Featuring new technologies including Microsoft Silverlight, Remote Desktop Protocol (RDP) 6.1, and Microsoft .NET Framework 3.5, Windows Embedded Standard 2009 is designed to drive managed and secure thin clients, sophisticated point of service and kiosk devices requiring visually compelling user experiences, and smart networked multifunction printers that are easy to manage and connect with enterprise infrastructure. Windows Embedded Standard 2009 also includes componentized drivers for Intel Corporation’s latest x86 processor architectures [e.g. Intel Atom Processor - ed.], providing device makers with the flexibility to access the latest generation of hardware.
I am always intrigued by the Windows Embedded challenge of jamming increasingly amplitudinous Windows client operating systems into various gadgets since it seems like a neat piece of retro engineering if not a magic trick. If you aren’t familiar with the specifics of the family members, Microsoft has this concise overview chart.
Microsoft today revealed the new branding for its embedded operating system efforts:
Today at Embedded Systems Conference Silicon Valley 2008 in San Jose, Microsoft Corp. laid out the next phase in its strategy for the Windows Embedded Business, providing a strategic road map outlining the renaming of its family of products and plans for new solutions in key device categories. The new key device category solutions will be offered under the Windows Embedded Ready name and will ship as preconfigured toolkits providing device-makers with in-demand market-specific features that allow them to build and ship next-generation smart, connected, service-oriented devices in an accelerated fashion.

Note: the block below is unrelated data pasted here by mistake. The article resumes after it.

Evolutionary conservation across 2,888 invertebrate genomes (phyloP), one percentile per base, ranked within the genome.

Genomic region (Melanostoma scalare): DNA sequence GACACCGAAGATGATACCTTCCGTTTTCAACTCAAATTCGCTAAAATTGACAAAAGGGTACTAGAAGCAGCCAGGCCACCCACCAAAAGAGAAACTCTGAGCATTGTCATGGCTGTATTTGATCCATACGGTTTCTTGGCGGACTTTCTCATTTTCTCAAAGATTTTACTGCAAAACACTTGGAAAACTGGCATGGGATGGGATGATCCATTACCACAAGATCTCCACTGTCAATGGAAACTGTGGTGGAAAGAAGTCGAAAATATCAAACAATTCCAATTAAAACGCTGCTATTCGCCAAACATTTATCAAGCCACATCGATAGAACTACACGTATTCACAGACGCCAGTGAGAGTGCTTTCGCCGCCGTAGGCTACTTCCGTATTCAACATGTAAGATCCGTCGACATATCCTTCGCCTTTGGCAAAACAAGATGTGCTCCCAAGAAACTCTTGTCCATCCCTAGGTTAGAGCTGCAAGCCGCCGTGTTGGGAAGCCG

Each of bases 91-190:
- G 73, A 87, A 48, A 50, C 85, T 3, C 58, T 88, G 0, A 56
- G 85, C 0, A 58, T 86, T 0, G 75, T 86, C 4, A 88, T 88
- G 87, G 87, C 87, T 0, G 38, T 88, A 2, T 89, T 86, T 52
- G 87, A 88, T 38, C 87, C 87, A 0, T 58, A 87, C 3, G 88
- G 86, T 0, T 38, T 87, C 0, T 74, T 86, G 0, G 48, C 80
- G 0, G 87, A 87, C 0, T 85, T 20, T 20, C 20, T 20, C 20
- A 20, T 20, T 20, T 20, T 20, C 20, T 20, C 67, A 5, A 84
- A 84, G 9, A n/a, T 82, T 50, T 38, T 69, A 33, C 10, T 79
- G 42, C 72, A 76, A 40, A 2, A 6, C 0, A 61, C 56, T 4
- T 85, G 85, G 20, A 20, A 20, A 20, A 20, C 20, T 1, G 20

The first product release under the new naming strategy will be Windows Embedded Standard, the next generation of Windows XP Embedded, and will be launched simultaneously at Tech•Ed North America and through a global webcast event on June 3. All presently available Windows Embedded products will be marketed under their current names until their next scheduled product release and will remain available for purchase in line with the standard Microsoft Support Lifecycle policy. The Windows Embedded Ready product line for key device categories will include the next generation of Windows Embedded for Point of Service, Windows Embedded POSReady. The Windows Embedded Business plans to further detail its strategy for the Windows Embedded Ready products later this calendar year.
The Windows Embedded family of products includes the following:
• Windows Embedded Standard. The next generation of Windows XP Embedded. The next product release is currently forecast for 2008.
• Windows Embedded Compact. The next generation of Windows Embedded CE. The next product release is currently forecast for 2009.
• Windows Embedded Enterprise. A fully application-compatible embedded operating system that over time will gain a broader set of embedded enabling features. Today this product group is composed of Windows Vista and Windows XP for Embedded Systems and is licensed exclusively for embedded device development.
• Windows Embedded POSReady. The next generation of Windows Embedded for Point of Service. The next product release is currently forecast for 2009.
In case you are having trouble keeping up with the taxonomy, Windows Embedded CE is just the new name for Windows CE since version 6 was released. Windows Embedded CE in turn forms the basis for Windows Mobile. It is also interesting to see that embedded XP isn’t leaving any time soon, presumably because embedding Vista takes a lot of horsepower.